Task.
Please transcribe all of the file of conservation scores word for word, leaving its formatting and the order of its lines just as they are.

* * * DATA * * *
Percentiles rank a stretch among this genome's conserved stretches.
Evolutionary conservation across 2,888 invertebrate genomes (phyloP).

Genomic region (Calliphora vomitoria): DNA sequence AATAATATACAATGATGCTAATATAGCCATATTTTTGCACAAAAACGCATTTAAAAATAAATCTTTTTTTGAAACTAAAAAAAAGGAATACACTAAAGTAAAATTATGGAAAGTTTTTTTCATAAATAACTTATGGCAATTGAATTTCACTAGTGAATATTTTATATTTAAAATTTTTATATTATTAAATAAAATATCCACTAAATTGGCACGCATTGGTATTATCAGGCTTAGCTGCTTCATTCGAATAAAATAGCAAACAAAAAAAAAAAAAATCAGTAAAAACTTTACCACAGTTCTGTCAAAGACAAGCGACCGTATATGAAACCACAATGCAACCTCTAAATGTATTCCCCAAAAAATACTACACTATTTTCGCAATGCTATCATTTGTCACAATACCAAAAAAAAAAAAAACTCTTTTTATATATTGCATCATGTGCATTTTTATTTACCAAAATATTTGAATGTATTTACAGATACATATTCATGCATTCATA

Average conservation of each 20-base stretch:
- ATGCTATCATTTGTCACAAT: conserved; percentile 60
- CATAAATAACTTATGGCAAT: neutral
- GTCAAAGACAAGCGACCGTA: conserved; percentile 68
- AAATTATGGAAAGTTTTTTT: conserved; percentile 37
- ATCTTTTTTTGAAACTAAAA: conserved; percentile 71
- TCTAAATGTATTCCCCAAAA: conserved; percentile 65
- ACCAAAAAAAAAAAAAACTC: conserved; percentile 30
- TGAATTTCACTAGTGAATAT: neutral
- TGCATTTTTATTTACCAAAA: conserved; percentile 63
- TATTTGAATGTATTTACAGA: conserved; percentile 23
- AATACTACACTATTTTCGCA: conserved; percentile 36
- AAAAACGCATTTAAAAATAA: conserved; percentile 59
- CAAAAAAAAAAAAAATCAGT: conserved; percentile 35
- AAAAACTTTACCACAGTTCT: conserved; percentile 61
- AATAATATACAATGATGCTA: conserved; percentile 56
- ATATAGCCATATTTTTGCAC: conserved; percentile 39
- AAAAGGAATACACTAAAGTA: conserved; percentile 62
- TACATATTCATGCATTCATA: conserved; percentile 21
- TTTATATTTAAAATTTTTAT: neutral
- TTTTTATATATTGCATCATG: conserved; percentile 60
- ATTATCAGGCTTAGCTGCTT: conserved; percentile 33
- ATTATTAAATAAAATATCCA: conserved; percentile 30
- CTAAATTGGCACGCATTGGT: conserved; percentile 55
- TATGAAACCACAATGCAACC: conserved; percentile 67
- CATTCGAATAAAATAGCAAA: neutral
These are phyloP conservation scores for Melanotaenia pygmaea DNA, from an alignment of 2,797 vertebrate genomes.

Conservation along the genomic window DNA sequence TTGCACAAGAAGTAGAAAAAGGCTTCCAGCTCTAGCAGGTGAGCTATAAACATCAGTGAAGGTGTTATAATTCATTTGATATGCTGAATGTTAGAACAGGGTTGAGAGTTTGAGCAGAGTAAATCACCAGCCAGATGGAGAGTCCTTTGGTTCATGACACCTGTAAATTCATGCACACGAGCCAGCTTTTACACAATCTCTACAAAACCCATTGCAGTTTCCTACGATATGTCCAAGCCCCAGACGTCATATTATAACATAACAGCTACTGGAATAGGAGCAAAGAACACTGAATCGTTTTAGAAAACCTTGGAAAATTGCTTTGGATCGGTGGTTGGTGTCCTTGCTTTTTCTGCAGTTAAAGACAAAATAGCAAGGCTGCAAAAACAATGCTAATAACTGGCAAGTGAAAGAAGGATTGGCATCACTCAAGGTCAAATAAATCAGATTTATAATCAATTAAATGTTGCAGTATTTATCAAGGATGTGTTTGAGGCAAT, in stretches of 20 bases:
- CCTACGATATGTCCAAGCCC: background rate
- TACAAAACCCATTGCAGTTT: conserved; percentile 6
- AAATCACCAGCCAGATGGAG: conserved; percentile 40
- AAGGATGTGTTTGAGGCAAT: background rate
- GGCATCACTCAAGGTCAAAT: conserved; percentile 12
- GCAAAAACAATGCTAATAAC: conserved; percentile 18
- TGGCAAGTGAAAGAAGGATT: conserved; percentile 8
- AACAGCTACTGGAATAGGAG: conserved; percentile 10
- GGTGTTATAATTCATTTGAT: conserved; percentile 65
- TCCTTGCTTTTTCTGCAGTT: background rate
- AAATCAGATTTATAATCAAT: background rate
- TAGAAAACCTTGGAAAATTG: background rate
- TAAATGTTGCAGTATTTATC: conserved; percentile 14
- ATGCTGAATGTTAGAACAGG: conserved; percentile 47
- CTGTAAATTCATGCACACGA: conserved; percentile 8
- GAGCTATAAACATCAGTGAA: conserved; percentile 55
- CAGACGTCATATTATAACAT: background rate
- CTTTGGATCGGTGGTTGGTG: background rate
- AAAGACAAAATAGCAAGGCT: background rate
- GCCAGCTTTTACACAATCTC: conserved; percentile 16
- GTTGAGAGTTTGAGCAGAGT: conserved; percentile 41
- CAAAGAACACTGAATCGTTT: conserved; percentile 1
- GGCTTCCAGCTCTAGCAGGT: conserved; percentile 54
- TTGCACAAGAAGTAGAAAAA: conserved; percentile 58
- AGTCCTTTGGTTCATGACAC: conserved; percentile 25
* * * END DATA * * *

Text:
Percentiles rank a stretch among this genome's conserved stretches.
Evolutionary conservation across 2,888 invertebrate genomes (phyloP).

Genomic region (Calliphora vomitoria): DNA sequence AATAATATACAATGATGCTAATATAGCCATATTTTTGCACAAAAACGCATTTAAAAATAAATCTTTTTTTGAAACTAAAAAAAAGGAATACACTAAAGTAAAATTATGGAAAGTTTTTTTCATAAATAACTTATGGCAATTGAATTTCACTAGTGAATATTTTATATTTAAAATTTTTATATTATTAAATAAAATATCCACTAAATTGGCACGCATTGGTATTATCAGGCTTAGCTGCTTCATTCGAATAAAATAGCAAACAAAAAAAAAAAAAATCAGTAAAAACTTTACCACAGTTCTGTCAAAGACAAGCGACCGTATATGAAACCACAATGCAACCTCTAAATGTATTCCCCAAAAAATACTACACTATTTTCGCAATGCTATCATTTGTCACAATACCAAAAAAAAAAAAAACTCTTTTTATATATTGCATCATGTGCATTTTTATTTACCAAAATATTTGAATGTATTTACAGATACATATTCATGCATTCATA

Average conservation of each 20-base stretch:
- ATGCTATCATTTGTCACAAT: conserved; percentile 60
- CATAAATAACTTATGGCAAT: neutral
- GTCAAAGACAAGCGACCGTA: conserved; percentile 68
- AAATTATGGAAAGTTTTTTT: conserved; percentile 37
- ATCTTTTTTTGAAACTAAAA: conserved; percentile 71
- TCTAAATGTATTCCCCAAAA: conserved; percentile 65
- ACCAAAAAAAAAAAAAACTC: conserved; percentile 30
- TGAATTTCACTAGTGAATAT: neutral
- TGCATTTTTATTTACCAAAA: conserved; percentile 63
- TATTTGAATGTATTTACAGA: conserved; percentile 23
- AATACTACACTATTTTCGCA: conserved; percentile 36
- AAAAACGCATTTAAAAATAA: conserved; percentile 59
- CAAAAAAAAAAAAAATCAGT: conserved; percentile 35
- AAAAACTTTACCACAGTTCT: conserved; percentile 61
- AATAATATACAATGATGCTA: conserved; percentile 56
- ATATAGCCATATTTTTGCAC: conserved; percentile 39
- AAAAGGAATACACTAAAGTA: conserved; percentile 62
- TACATATTCATGCATTCATA: conserved; percentile 21
- TTTATATTTAAAATTTTTAT: neutral
- TTTTTATATATTGCATCATG: conserved; percentile 60
- ATTATCAGGCTTAGCTGCTT: conserved; percentile 33
- ATTATTAAATAAAATATCCA: conserved; percentile 30
- CTAAATTGGCACGCATTGGT: conserved; percentile 55
- TATGAAACCACAATGCAACC: conserved; percentile 67
- CATTCGAATAAAATAGCAAA: neutral
These are phyloP conservation scores for Melanotaenia pygmaea DNA, from an alignment of 2,797 vertebrate genomes.

Conservation along the genomic window DNA sequence TTGCACAAGAAGTAGAAAAAGGCTTCCAGCTCTAGCAGGTGAGCTATAAACATCAGTGAAGGTGTTATAATTCATTTGATATGCTGAATGTTAGAACAGGGTTGAGAGTTTGAGCAGAGTAAATCACCAGCCAGATGGAGAGTCCTTTGGTTCATGACACCTGTAAATTCATGCACACGAGCCAGCTTTTACACAATCTCTACAAAACCCATTGCAGTTTCCTACGATATGTCCAAGCCCCAGACGTCATATTATAACATAACAGCTACTGGAATAGGAGCAAAGAACACTGAATCGTTTTAGAAAACCTTGGAAAATTGCTTTGGATCGGTGGTTGGTGTCCTTGCTTTTTCTGCAGTTAAAGACAAAATAGCAAGGCTGCAAAAACAATGCTAATAACTGGCAAGTGAAAGAAGGATTGGCATCACTCAAGGTCAAATAAATCAGATTTATAATCAATTAAATGTTGCAGTATTTATCAAGGATGTGTTTGAGGCAAT, in stretches of 20 bases:
- CCTACGATATGTCCAAGCCC: background rate
- TACAAAACCCATTGCAGTTT: conserved; percentile 6
- AAATCACCAGCCAGATGGAG: conserved; percentile 40
- AAGGATGTGTTTGAGGCAAT: background rate
- GGCATCACTCAAGGTCAAAT: conserved; percentile 12
- GCAAAAACAATGCTAATAAC: conserved; percentile 18
- TGGCAAGTGAAAGAAGGATT: conserved; percentile 8
- AACAGCTACTGGAATAGGAG: conserved; percentile 10
- GGTGTTATAATTCATTTGAT: conserved; percentile 65
- TCCTTGCTTTTTCTGCAGTT: background rate
- AAATCAGATTTATAATCAAT: background rate
- TAGAAAACCTTGGAAAATTG: background rate
- TAAATGTTGCAGTATTTATC: conserved; percentile 14
- ATGCTGAATGTTAGAACAGG: conserved; percentile 47
- CTGTAAATTCATGCACACGA: conserved; percentile 8
- GAGCTATAAACATCAGTGAA: conserved; percentile 55
- CAGACGTCATATTATAACAT: background rate
- CTTTGGATCGGTGGTTGGTG: background rate
- AAAGACAAAATAGCAAGGCT: background rate
- GCCAGCTTTTACACAATCTC: conserved; percentile 16
- GTTGAGAGTTTGAGCAGAGT: conserved; percentile 41
- CAAAGAACACTGAATCGTTT: conserved; percentile 1
- GGCTTCCAGCTCTAGCAGGT: conserved; percentile 54
- TTGCACAAGAAGTAGAAAAA: conserved; percentile 58
- AGTCCTTTGGTTCATGACAC: conserved; percentile 25